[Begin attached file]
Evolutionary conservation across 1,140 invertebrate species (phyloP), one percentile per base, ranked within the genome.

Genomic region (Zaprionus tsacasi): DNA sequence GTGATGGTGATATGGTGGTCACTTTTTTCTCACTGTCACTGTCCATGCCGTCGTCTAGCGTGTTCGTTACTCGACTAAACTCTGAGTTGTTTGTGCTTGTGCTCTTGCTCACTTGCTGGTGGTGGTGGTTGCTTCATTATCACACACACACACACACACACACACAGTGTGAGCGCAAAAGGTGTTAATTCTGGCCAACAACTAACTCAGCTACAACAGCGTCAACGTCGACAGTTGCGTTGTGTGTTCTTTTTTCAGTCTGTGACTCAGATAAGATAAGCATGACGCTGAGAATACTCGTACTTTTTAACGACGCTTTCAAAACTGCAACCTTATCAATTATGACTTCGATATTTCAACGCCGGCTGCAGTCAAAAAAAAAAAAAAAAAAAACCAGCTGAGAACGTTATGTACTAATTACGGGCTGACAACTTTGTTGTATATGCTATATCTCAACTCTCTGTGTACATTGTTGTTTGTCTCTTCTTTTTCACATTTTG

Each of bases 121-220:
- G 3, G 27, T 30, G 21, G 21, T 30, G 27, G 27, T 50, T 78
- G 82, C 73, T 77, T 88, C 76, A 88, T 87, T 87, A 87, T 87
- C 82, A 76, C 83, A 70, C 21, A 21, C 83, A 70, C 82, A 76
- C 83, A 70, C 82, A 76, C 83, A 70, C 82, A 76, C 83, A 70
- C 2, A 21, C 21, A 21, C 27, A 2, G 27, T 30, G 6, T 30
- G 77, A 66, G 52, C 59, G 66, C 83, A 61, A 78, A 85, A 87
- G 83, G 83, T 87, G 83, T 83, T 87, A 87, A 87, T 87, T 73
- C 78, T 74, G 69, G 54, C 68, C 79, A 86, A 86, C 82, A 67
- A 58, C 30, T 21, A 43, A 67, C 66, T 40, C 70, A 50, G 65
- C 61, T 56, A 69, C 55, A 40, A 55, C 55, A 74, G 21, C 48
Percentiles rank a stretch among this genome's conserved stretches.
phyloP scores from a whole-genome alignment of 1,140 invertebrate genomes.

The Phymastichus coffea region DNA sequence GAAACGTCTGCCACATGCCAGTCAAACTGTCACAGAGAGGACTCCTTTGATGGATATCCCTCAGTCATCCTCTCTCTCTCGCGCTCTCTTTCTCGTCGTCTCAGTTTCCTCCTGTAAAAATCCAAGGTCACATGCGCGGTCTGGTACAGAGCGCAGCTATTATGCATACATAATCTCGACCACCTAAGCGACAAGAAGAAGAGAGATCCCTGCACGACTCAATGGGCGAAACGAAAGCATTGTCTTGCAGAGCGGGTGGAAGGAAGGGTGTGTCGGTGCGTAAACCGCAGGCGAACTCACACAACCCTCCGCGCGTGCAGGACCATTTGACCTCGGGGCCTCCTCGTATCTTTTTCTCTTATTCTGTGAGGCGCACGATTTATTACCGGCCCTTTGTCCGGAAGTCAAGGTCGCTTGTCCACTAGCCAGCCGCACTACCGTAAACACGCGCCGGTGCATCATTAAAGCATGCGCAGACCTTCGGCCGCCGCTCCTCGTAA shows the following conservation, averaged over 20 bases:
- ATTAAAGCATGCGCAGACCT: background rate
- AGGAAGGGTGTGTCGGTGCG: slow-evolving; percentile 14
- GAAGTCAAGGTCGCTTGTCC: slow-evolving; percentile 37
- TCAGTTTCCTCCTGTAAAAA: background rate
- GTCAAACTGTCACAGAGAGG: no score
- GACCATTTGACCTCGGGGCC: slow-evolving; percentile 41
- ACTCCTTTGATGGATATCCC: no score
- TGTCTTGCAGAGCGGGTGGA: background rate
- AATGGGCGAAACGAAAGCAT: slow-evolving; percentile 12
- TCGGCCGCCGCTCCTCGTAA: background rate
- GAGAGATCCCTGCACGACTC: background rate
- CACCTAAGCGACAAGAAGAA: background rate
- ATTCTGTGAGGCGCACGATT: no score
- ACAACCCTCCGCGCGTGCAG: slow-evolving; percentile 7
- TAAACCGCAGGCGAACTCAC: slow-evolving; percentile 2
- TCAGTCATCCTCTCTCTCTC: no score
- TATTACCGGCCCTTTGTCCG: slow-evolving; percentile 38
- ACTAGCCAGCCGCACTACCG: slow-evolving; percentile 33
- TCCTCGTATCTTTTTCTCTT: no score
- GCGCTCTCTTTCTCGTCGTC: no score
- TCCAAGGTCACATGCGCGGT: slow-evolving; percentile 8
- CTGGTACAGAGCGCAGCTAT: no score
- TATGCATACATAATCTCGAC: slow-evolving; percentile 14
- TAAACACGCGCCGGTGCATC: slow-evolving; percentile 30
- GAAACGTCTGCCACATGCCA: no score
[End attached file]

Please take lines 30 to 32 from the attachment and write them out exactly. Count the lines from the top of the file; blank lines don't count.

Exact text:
- ACAACCCTCCGCGCGTGCAG: slow-evolving; percentile 7
- TAAACCGCAGGCGAACTCAC: slow-evolving; percentile 2
- TCAGTCATCCTCTCTCTCTC: no score